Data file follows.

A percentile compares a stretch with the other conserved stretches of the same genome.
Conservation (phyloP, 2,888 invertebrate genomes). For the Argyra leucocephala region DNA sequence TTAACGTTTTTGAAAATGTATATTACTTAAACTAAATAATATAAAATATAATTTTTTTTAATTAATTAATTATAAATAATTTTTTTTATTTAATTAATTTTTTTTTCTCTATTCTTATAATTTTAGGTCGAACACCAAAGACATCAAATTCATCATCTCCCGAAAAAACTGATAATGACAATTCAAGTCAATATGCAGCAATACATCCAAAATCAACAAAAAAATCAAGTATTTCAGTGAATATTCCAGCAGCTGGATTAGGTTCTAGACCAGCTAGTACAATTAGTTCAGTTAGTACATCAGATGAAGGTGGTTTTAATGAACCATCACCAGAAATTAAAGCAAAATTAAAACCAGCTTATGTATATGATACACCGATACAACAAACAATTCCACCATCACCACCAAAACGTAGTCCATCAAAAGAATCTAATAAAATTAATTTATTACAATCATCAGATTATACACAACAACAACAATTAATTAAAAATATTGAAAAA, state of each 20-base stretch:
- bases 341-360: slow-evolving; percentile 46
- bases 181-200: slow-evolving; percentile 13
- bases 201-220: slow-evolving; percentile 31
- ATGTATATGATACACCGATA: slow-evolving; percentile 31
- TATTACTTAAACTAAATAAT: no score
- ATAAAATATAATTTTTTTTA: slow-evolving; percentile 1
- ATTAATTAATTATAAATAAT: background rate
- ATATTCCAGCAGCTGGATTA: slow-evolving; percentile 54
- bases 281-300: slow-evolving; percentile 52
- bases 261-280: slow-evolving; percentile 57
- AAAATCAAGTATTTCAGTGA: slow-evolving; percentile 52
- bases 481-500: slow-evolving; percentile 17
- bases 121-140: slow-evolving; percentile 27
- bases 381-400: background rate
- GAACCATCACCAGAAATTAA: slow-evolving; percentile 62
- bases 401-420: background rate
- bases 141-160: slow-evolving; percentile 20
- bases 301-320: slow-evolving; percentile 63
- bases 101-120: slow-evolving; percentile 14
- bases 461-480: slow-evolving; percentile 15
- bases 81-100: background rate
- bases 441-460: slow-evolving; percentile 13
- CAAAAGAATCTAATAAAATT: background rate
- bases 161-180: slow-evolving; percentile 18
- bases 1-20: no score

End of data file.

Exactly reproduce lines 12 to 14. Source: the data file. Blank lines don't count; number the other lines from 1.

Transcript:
- bases 261-280: slow-evolving; percentile 57
- AAAATCAAGTATTTCAGTGA: slow-evolving; percentile 52
- bases 481-500: slow-evolving; percentile 17